Trespassers by Breena Bard, 256 pp, RL 4
Trespassers by Breena Bard
Purchased from Barnes & Noble
With her debut graphic novel for young readers, Bard delivers a welcome addition to the graphic novel shelves, creating a hybrid I hope to see more of. Trespassers is the perfect blend of the kid-friendly intrigue of a Nancy Drew mystery and the emotional realism of a Raina Telgemeier novel and just long enough that (most) readers won't tear through it in one sitting.
Headed to their family cabin by the lake for the week, eighth grader Gabby Woods is happy to to curl up in a corner with her stack of Agatha Christie mysteries, leaving the canoeing and card playing to her older sister and younger brother. Unfortunately, her well-meaning mother encourages (forces) Gabby and Simon to spend time with their new neighbors on the lake, Paige and her little brother Bryan. Paige is a straight-up nightmare, and Bryan is not much better. Bristly and sarcastic, she is immediately outed as a shoplifter by her littler brother, who is not above blackmailing her to get what he wants. Where Gabby and Simon clearly come from a connected, loving family, the Martin kids back talk and lie to their mother, who makes repeated empty threats while their father absents himself from parenting by deferring to his wife. As a parent, I wanted to reach into the panel and pull Gabby and Simon back from interacting with Paige and Bryan. But, Bard is a story teller who knows how to hook readers and I wanted to see how/if Gabby and Paige find a way to be friends.
Gabby's love of mysteries, and her attempt to write one of her own (which Bard marvelously includes in pale blue panels throughout the story) make for an initial, if fraught, connection with Paige. When Gabby lets Paige read the start of her story, Paige has some unkind comments that gradually morph into constructive criticism. The pair decide to work on the story together, conjecturing over the mystery surrounding a Frank Lloyd Wright-esque house down the lake that has sat empty for years. Fanning the flames of their fabricated story is Gabby's elderly neighbor, Gene, who knows the trues story behind the empty house. Paige pushes Gabby to get material for her story by breaking into the mystery mansion, Simon and Bryan trailing after them. As tension mounts, the pair begin to suspect the kindhearted Gene of playing a part in the mysteries of the empty lake house and their investigation intensifies.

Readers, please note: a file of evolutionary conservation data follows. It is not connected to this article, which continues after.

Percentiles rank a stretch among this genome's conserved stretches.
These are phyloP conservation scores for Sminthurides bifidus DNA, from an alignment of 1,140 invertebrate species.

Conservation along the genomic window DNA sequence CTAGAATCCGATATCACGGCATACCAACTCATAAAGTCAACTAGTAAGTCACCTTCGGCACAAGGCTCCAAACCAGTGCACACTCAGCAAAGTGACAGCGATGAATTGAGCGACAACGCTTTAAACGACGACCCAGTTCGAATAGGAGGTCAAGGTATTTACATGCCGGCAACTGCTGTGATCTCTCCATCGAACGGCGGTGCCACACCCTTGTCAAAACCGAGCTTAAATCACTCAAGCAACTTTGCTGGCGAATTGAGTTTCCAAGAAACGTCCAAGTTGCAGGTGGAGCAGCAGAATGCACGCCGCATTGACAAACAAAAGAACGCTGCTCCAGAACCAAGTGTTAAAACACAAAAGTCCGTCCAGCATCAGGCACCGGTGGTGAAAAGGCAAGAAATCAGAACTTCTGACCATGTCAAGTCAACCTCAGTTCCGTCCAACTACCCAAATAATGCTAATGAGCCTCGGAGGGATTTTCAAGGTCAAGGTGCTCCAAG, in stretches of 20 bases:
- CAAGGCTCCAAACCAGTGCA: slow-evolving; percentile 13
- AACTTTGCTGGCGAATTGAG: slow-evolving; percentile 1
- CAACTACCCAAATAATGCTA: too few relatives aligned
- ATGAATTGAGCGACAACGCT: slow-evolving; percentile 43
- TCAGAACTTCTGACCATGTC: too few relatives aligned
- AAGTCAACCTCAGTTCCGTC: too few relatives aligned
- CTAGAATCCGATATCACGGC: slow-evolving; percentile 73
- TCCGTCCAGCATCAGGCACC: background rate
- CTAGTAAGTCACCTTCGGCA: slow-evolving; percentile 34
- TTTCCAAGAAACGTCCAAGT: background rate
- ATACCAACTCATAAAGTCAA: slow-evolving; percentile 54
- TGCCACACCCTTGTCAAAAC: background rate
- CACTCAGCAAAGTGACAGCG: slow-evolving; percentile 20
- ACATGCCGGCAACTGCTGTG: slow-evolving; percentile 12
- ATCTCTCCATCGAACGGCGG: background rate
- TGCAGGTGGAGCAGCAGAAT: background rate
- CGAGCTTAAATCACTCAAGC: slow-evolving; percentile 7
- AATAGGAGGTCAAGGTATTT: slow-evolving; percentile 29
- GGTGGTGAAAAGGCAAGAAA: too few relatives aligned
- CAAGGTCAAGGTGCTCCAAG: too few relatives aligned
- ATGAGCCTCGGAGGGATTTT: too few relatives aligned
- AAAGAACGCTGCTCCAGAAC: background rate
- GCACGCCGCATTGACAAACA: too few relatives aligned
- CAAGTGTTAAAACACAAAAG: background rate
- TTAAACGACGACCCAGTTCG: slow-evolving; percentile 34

Bard brings her story to an exciting, satisfying climax that resolves the questions surrounding the lake house and allows for understanding and connection between Gabby and Paige. Armed with creative inspiration, provided by Gene, Gabby leaves the lake at the end of vacation, ready to keep writing her story and happy to have a writing partner in Paige.
Normally, I let the illustrations show the diversity of the characters in a picture book or graphic novel, but I could only find the first pages of Trespassers, showing the Woods family, who present as white. Although their identity is never directly addressed and has no bearing on the plot, the Martins, parents of Paige and Bryan, appear to be a interracial couple.